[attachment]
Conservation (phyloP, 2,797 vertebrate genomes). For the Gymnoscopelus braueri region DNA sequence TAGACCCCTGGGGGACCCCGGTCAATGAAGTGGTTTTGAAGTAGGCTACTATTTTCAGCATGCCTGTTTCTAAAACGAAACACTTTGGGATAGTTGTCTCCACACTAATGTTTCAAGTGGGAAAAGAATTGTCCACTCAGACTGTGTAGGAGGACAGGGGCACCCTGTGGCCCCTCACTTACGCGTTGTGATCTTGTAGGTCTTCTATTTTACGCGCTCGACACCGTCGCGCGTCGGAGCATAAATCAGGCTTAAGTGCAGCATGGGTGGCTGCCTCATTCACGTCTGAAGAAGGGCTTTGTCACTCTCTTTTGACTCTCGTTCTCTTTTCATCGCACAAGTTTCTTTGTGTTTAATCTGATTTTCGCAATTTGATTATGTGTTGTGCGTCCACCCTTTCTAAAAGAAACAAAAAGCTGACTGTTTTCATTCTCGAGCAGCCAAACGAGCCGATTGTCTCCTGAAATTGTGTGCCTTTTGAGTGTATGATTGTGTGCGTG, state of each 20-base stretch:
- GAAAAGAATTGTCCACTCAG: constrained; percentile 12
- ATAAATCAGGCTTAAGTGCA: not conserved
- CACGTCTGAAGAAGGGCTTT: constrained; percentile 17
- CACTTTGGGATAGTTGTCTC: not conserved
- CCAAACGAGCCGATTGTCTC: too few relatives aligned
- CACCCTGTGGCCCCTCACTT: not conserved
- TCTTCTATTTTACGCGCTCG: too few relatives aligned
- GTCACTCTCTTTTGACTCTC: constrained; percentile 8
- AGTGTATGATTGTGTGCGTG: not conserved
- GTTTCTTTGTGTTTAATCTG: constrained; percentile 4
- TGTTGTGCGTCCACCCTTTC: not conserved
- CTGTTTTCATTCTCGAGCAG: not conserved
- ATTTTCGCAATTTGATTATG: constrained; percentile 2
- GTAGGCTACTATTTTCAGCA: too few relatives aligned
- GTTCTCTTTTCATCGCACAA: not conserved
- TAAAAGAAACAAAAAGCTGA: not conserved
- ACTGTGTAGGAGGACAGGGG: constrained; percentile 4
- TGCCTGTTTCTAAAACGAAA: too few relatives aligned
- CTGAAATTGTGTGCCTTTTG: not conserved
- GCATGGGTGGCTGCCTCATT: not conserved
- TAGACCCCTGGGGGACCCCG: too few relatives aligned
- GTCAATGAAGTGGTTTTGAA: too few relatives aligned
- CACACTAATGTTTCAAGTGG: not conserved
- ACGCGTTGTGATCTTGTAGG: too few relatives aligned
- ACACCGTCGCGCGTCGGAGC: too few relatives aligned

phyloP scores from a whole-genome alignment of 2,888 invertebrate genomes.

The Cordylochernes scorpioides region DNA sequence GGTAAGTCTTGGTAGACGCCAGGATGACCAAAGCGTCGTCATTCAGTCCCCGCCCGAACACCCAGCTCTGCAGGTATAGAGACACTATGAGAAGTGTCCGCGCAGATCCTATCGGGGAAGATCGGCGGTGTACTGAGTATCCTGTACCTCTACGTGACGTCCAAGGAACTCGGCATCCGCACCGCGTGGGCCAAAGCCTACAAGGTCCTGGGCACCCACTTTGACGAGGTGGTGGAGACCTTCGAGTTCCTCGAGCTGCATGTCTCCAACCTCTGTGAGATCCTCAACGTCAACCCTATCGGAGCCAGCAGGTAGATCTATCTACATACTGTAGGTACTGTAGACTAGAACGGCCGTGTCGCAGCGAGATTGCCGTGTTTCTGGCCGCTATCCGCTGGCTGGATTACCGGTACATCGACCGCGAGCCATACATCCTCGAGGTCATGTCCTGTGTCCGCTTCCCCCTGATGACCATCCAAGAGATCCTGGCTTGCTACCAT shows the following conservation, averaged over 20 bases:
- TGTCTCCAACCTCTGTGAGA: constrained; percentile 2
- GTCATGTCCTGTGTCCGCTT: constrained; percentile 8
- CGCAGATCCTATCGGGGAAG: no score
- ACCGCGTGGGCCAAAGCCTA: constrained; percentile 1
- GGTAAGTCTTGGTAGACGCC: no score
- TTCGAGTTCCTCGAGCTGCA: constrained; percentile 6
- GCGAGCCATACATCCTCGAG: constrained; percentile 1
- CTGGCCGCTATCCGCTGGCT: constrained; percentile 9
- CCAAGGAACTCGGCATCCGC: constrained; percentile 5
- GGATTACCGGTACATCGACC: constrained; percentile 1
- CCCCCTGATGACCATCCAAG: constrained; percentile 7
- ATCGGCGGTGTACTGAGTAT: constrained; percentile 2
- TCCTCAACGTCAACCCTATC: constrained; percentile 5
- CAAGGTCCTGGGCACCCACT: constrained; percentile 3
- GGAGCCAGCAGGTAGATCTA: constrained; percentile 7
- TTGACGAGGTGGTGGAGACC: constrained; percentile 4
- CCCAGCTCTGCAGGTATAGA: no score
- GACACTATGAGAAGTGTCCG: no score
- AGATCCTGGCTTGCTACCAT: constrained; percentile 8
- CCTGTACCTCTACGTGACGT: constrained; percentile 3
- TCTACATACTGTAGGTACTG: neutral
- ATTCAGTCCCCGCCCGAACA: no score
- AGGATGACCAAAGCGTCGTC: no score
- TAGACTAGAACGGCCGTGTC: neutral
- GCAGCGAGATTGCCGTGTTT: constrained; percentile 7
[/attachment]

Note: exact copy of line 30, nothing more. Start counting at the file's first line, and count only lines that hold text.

- GTCATGTCCTGTGTCCGCTT: constrained; percentile 8